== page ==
In this slim but well-packed book, Mancuso (Plant Science/Univ. of Florence; The Revolutionary Genius of Plants: A New Understanding of Plant Intelligence and Behavior, 2018, etc.) presents an illuminating and surprisingly lively study of plant life. He smoothly balances expansive historical exploration with recent scientific research through stories of how various plant species are capable of migrating to locations throughout the world by means of air, water, and even via animals. They often continue to thrive in spite of dire obstacles and environments. One example is the response of plants following the Chernobyl nuclear disaster. Three decades later, the abandoned “Exclusion Zone” is now entirely covered by an enormous assortment of thriving plants. Mancuso also tracks the journeys of several species that might be regarded as invasive. “Why…do we insist on labeling as ‘invasive’ all those plants that, with great success, have managed to occupy new territories?” asks the author. “On a closer look, the invasive plants of today are the native flora of the future, just as the invasive species of the past are a fundamental part of our ecosystem today.” Throughout, Mancuso persuasively articulates why an understanding and appreciation of how nature is interconnected is vital to the future of our planet. “In nature everything is connected,” he writes. “This simple law that humans don’t seem to understand has a corollary: the extinction of a species, besides being a calamity in and of itself, has unforeseeable consequences for the system to which the species belongs.” The book is not without flaws. The loosely imagined watercolor renderings are vague and fail to effectively complement Mancuso’s richly descriptive prose or satisfy readers’ curiosity. Even without actual photos and maps, it would have been beneficial to readers to include more finely detailed plant and map renderings.

An authoritative, engaging study of plant life, accessible to younger readers as well as adults.

Pub Date: March 17, 2020

ISBN: 978-1-63542-991-6

Page Count: 176

Publisher: Other Press

Review Posted Online: Dec. 8, 2019

Kirkus Reviews Issue: Jan. 1, 2020

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Loads of good explaining, with reminders, time and again, of how much remains unknown, neatly putting the death of science...

A SHORT HISTORY OF NEARLY EVERYTHING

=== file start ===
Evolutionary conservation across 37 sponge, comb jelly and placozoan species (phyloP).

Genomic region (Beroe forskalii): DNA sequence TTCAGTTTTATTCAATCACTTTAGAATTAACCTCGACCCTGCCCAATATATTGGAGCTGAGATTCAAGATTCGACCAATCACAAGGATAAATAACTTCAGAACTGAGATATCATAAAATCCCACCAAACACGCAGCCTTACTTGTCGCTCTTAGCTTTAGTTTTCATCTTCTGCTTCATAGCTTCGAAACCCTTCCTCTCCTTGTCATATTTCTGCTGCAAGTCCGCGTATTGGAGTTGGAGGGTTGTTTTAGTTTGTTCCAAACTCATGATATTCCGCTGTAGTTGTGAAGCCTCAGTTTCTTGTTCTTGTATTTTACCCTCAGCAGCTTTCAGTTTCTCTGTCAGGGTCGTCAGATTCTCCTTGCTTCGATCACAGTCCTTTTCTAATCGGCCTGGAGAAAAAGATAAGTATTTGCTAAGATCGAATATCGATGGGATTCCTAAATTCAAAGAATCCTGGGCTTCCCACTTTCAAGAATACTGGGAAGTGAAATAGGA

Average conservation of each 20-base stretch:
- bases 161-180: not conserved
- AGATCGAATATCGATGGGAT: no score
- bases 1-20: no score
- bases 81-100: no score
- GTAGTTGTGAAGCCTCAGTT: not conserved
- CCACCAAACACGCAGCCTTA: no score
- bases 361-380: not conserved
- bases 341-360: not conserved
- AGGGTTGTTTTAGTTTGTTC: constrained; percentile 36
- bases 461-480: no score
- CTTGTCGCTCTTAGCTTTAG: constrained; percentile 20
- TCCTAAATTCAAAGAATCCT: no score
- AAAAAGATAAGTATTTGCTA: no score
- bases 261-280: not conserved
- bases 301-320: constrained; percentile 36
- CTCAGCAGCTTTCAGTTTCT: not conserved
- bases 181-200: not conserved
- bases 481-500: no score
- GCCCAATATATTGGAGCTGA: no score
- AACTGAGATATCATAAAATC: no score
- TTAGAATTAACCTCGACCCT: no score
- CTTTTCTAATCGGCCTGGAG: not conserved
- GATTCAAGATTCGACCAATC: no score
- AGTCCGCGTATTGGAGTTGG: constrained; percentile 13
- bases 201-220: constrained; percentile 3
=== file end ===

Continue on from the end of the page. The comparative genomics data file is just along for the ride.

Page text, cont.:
Bryson (I'm a Stranger Here Myself, 1999, etc.), a man who knows how to track down an explanation and make it confess, asks the hard questions of science—e.g., how did things get to be the way they are?—and, when possible, provides answers.

As he once went about making English intelligible, Bryson now attempts the same with the great moments of science, both the ideas themselves and their genesis, to resounding success. Piqued by his own ignorance on these matters, he’s egged on even more so by the people who’ve figured out—or think they’ve figured out—such things as what is in the center of the Earth. So he goes exploring, in the library and in company with scientists at work today, to get a grip on a range of topics from subatomic particles to cosmology. The aim is to deliver reports on these subjects in terms anyone can understand, and for the most part, it works. The most difficult is the nonintuitive material—time as part of space, say, or proteins inventing themselves spontaneously, without direction—and the quantum leaps unusual minds have made: as J.B.S. Haldane once put it, “The universe is not only queerer than we suppose; it is queerer than we can suppose.” Mostly, though, Bryson renders clear the evolution of continental drift, atomic structure, singularity, the extinction of the dinosaur, and a mighty host of other subjects in self-contained chapters that can be taken at a bite, rather than read wholesale. He delivers the human-interest angle on the scientists, and he keeps the reader laughing and willing to forge ahead, even over their heads: the human body, for instance, harboring enough energy “to explode with the force of thirty very large hydrogen bombs, assuming you knew how to liberate it and really wished to make a point.”

Loads of good explaining, with reminders, time and again, of how much remains unknown, neatly putting the death of science into perspective.

Pub Date: May 6, 2003

ISBN: 0-7679-0817-1

Page Count: 304

Publisher: Broadway

Review Posted Online: May 20, 2010

Kirkus Reviews Issue: April 1, 2003